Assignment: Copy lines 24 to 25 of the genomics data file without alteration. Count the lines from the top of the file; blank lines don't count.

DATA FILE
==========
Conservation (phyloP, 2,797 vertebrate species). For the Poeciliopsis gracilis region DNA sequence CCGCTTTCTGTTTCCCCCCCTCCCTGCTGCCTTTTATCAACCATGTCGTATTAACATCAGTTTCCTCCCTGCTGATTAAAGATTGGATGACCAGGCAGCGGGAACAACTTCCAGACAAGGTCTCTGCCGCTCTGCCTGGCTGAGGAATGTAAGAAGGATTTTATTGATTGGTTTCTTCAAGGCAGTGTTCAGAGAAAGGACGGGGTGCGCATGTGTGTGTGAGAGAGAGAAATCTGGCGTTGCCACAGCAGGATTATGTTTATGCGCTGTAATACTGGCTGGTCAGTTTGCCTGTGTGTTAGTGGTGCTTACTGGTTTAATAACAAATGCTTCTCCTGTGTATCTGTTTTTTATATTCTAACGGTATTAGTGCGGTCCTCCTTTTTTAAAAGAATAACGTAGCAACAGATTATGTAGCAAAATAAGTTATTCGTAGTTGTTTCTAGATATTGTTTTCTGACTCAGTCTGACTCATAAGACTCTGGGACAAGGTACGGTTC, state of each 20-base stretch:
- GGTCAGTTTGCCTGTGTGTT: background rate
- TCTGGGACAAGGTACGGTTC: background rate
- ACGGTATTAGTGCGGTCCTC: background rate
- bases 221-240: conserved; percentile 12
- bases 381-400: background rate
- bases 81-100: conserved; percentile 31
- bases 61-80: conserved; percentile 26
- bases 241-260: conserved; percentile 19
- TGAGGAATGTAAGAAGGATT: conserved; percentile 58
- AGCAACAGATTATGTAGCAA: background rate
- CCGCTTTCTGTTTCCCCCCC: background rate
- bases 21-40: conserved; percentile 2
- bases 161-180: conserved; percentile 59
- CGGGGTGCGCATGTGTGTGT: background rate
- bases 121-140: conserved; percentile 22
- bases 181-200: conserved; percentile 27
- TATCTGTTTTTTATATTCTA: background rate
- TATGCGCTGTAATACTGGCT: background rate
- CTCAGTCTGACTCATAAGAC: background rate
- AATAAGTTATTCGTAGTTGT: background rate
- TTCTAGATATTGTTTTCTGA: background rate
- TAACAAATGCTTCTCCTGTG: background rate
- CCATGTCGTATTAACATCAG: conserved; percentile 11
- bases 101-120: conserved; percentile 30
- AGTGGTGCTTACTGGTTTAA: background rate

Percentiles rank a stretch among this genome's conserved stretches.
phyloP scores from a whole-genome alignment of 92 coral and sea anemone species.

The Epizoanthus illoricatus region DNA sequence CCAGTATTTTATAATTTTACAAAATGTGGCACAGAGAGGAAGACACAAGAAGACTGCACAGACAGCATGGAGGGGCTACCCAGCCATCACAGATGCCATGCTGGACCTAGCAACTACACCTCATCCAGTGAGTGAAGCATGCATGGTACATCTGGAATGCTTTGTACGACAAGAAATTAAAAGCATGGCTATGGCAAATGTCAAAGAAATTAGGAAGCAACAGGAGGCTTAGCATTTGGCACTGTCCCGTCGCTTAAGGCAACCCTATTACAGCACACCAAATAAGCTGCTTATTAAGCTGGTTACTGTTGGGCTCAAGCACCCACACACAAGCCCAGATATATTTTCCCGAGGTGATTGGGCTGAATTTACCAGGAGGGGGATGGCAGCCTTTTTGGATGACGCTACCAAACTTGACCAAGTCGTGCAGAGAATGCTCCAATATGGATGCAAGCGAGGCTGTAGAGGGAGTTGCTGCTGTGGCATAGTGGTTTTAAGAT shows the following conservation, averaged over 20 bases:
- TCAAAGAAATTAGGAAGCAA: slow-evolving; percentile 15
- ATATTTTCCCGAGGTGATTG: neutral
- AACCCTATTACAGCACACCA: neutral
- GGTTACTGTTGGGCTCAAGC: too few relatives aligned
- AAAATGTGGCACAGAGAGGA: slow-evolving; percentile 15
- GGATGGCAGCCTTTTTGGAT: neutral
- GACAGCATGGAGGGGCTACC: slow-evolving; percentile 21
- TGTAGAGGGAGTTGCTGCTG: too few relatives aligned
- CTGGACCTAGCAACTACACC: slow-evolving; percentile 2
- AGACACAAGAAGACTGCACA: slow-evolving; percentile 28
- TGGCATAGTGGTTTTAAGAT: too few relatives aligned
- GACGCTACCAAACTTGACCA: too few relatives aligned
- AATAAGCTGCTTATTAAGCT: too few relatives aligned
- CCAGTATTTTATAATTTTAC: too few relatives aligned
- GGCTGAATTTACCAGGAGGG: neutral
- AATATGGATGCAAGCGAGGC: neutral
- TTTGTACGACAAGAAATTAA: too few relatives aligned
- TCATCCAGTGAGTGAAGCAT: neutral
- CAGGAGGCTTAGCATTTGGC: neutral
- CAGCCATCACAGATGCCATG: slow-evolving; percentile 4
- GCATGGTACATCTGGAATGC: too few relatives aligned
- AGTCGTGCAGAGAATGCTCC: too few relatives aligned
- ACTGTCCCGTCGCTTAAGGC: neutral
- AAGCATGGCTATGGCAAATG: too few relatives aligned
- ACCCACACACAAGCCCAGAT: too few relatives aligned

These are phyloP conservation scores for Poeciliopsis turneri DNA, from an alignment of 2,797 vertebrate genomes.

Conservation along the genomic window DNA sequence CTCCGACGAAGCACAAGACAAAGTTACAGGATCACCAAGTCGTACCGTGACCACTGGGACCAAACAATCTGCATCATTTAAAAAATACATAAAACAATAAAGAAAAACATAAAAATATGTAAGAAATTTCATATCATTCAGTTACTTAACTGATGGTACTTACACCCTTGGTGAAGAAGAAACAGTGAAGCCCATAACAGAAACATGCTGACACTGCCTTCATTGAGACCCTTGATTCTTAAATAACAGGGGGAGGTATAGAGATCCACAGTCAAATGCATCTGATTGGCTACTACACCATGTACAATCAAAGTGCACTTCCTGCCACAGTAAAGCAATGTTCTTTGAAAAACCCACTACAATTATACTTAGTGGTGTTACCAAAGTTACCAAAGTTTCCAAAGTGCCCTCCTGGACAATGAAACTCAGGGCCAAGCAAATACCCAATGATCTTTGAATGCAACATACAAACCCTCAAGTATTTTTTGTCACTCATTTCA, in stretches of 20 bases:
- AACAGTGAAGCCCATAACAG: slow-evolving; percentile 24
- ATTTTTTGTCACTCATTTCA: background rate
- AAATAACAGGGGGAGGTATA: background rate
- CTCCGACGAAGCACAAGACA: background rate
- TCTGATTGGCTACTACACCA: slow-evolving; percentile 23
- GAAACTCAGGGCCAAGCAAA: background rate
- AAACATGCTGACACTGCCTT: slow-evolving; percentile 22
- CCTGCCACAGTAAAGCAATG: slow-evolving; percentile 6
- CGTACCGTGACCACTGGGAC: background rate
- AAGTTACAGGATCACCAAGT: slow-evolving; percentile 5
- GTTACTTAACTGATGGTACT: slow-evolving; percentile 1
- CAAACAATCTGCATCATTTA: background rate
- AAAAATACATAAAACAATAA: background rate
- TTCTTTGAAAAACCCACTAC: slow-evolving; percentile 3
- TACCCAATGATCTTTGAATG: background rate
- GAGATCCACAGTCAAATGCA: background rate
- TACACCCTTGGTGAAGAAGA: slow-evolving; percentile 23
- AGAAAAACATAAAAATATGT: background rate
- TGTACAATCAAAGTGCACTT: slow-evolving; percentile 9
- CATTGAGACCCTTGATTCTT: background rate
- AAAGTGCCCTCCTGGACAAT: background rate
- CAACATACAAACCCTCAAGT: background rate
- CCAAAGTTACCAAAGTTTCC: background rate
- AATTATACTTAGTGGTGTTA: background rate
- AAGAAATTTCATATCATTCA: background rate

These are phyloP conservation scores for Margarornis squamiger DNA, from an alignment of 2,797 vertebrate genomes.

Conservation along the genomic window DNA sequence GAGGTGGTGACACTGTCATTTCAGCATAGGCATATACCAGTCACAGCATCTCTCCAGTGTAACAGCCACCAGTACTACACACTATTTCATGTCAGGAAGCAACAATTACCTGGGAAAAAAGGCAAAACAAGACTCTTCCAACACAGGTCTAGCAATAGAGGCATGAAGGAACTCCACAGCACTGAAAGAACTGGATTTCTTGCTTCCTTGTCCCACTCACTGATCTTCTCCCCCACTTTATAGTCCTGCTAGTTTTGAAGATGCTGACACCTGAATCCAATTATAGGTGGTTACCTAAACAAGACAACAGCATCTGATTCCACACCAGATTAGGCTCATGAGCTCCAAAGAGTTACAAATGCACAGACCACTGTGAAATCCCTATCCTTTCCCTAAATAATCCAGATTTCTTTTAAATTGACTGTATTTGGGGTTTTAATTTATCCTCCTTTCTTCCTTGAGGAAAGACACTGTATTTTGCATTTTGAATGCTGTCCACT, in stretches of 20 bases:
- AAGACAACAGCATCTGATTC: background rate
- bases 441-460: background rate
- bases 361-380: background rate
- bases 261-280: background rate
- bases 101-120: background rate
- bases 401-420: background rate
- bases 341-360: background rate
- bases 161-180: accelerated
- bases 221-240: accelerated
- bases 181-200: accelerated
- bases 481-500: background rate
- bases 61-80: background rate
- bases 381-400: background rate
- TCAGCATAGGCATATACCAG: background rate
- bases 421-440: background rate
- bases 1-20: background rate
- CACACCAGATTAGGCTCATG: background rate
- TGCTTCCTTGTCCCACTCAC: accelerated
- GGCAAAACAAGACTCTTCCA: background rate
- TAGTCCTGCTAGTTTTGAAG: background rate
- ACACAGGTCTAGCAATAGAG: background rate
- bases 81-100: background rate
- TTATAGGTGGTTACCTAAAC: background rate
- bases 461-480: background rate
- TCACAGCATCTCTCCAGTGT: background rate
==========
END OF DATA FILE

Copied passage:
- CCATGTCGTATTAACATCAG: conserved; percentile 11
- bases 101-120: conserved; percentile 30